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BP Oil Spill Settlements to Non-Profits: Mechanics and Lessons
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BP Oil Spill Settlements to Non-Profits: Mechanics and Lessons

In 2011, BP America's foundation made grants of $14.2 million to U.S.-based nonprofits and just short of $6 million to overseas charities. The foundation's 990 indicated three grants to Alabama-based organizations (two United Ways, one Red Cross), one in Mississippi (United Way), and none in Louisiana or Florida, the four states hardest hit by the Deepwater Horizon oil rig explosion (killing 11 workers) and subsequent oil spill in 2010.

In comparison, there were 12 BP Foundation grants to Alaskan organizations. But the Deepwater Horizon disaster occurred not in Alaska, but in the Gulf of Mexico, southeast of Louisiana, becoming the biggest oil spill in U.S. history and perhaps the nation's worst environmental disaster ever. BP's disaster slammed the Gulf Coast economy, still reeling at that point from Hurricane Katrina, with impacts on marine wildlife, fishing, tourism, and public health. Putting a dollar figure to the economic impact of the oil spill is all but impossible. However, BP is going to be shelling out loads of money to Gulf Area nonprofits-and plenty of other entities-for a very long time as a result of the devastation it caused to the entire Gulf Coast economy, enveloping nonprofits and their revenues in its wake. You can add a couple of zeroes to whatever moneys BP was used to distributing to nonprofits through its corporate foundation, however, as the costs to BP under this settlement formula are going to reach well into the billions.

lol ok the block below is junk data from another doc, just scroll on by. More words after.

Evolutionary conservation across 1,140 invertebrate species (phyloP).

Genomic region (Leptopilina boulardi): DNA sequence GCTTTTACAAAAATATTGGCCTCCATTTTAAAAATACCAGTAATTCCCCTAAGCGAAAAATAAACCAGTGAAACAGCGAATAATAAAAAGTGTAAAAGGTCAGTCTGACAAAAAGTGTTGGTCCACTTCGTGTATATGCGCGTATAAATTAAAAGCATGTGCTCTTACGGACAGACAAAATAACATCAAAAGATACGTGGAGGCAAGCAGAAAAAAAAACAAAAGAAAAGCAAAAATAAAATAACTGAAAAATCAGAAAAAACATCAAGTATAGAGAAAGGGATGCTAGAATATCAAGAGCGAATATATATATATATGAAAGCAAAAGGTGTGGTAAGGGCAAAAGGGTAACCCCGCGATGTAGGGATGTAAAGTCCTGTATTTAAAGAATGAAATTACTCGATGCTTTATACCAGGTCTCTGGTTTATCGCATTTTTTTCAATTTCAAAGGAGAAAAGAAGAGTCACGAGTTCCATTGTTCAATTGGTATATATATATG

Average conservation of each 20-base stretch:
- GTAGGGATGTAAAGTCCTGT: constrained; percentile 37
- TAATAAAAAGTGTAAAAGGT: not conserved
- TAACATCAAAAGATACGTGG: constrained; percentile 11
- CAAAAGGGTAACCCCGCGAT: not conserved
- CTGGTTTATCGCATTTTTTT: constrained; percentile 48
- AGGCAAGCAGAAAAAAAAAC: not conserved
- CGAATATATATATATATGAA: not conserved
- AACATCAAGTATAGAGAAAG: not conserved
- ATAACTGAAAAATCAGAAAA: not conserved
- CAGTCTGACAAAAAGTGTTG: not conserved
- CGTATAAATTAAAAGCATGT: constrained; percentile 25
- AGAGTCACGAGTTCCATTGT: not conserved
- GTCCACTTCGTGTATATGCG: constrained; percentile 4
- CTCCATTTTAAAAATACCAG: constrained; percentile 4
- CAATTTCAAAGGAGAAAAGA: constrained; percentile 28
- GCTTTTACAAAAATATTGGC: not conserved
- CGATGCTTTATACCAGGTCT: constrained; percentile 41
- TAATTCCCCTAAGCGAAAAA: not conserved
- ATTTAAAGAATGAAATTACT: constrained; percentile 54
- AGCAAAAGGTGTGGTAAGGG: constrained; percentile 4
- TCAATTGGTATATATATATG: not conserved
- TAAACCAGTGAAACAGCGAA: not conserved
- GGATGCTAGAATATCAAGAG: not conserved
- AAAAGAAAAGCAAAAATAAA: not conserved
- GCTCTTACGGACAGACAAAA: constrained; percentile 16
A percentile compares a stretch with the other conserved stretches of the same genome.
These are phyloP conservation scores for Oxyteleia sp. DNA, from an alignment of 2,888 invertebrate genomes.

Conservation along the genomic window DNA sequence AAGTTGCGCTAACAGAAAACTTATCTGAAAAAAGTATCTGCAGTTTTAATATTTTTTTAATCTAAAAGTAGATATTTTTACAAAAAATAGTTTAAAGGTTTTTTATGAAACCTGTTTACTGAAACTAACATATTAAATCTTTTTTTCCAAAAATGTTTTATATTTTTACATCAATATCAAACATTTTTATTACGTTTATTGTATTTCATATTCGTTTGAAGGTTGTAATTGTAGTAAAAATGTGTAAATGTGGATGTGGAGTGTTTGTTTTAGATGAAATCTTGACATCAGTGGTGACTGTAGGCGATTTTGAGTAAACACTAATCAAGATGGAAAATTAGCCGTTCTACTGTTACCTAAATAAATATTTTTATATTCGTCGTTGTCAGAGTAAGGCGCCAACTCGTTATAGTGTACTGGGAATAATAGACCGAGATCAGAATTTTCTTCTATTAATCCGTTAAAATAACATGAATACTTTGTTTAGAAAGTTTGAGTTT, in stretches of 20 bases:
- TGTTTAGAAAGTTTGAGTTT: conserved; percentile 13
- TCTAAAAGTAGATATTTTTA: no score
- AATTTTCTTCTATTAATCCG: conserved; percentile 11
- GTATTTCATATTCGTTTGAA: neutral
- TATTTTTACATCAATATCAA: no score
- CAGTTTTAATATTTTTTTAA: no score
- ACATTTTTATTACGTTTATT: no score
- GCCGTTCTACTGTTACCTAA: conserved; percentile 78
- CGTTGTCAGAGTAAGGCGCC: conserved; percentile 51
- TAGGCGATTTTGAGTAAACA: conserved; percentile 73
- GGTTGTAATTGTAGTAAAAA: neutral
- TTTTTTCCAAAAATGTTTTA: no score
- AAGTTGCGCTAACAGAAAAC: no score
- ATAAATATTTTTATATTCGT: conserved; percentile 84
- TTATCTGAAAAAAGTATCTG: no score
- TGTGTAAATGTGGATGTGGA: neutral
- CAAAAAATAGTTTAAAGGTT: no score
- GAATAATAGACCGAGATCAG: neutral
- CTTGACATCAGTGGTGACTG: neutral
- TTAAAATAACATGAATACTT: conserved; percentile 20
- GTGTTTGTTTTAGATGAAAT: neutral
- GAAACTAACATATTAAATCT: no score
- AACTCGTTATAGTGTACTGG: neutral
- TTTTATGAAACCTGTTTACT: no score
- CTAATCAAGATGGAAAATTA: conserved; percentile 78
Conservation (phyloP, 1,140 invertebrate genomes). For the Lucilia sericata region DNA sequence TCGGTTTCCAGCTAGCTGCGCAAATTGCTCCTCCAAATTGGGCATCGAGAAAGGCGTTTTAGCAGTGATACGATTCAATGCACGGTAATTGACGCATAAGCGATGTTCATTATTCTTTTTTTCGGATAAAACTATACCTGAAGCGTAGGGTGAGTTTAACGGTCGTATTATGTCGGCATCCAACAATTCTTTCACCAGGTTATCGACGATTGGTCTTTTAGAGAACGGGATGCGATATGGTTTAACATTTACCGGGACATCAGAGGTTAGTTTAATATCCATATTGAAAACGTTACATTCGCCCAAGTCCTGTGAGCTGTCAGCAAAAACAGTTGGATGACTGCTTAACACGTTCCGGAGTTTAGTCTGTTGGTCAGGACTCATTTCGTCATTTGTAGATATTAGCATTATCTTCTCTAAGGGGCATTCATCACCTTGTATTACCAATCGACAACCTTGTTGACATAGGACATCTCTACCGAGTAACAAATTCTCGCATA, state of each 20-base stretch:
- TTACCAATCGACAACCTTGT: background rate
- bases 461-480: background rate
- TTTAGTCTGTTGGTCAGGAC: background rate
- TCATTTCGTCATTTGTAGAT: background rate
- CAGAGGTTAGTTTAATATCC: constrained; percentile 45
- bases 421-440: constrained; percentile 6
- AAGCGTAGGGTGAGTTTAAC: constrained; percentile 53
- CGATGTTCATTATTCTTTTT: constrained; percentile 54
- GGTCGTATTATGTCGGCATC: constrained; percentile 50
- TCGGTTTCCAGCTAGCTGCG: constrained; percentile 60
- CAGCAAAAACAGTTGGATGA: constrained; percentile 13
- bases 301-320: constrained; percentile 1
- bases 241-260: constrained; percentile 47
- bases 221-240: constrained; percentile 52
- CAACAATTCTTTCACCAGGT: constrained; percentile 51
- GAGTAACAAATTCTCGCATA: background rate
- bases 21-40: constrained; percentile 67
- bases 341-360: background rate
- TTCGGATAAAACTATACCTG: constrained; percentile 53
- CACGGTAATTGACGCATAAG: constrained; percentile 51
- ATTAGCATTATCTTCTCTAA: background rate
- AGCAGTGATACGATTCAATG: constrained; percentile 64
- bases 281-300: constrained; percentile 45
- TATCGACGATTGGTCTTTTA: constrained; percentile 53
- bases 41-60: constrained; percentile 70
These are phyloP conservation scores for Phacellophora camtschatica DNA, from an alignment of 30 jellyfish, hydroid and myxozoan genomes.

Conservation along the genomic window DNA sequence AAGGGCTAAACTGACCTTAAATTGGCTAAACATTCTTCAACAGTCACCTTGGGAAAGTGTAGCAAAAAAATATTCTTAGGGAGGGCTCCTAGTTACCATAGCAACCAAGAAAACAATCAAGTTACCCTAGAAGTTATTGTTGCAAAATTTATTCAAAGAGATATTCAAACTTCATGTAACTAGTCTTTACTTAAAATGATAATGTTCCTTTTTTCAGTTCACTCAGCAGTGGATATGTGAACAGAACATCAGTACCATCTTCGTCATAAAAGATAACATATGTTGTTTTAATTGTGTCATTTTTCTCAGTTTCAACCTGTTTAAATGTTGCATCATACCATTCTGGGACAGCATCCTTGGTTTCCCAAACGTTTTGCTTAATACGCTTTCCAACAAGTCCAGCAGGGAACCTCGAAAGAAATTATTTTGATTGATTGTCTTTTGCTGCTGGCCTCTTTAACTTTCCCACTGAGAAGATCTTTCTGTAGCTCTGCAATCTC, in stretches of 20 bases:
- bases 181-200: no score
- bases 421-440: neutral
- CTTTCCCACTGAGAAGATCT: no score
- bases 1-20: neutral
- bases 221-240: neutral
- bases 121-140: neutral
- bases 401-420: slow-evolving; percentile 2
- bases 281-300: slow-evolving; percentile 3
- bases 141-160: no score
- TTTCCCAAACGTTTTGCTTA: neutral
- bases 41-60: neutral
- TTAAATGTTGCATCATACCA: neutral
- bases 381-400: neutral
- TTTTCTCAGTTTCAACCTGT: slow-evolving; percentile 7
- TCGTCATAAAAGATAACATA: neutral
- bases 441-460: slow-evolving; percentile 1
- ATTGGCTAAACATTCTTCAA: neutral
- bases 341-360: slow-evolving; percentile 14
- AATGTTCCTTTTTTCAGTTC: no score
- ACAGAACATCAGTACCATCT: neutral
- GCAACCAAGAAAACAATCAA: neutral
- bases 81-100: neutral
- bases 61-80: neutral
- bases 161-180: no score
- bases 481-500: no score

Why? In past settlements of corporate wrongdoing or negligence, a fund would be created and an administrator would examine each claim on its merits to determine whether the claimant suffered injury due to the corporation's behavior. The new BP settlement, replacing the slow-moving fund that had been slogging along with payments, is different. If your nonprofit entity existed in the region of impact sufficiently long enough prior to the Deepwater Horizon disaster, and if it can demonstrate that it suffered losses, you get compensation as per a court-ordered formula regardless of the degree, if any, to which BP caused those losses. Moreover, it's not a first-come, first-served capped fund. There is no cap on BP's liabilities under this settlement.

Entire article: http://www.nonprofitquarterly.org/policysocial-context/22266-bp-oil-spill-settlements-to-nonprofits-mechanics-and-lessons.html

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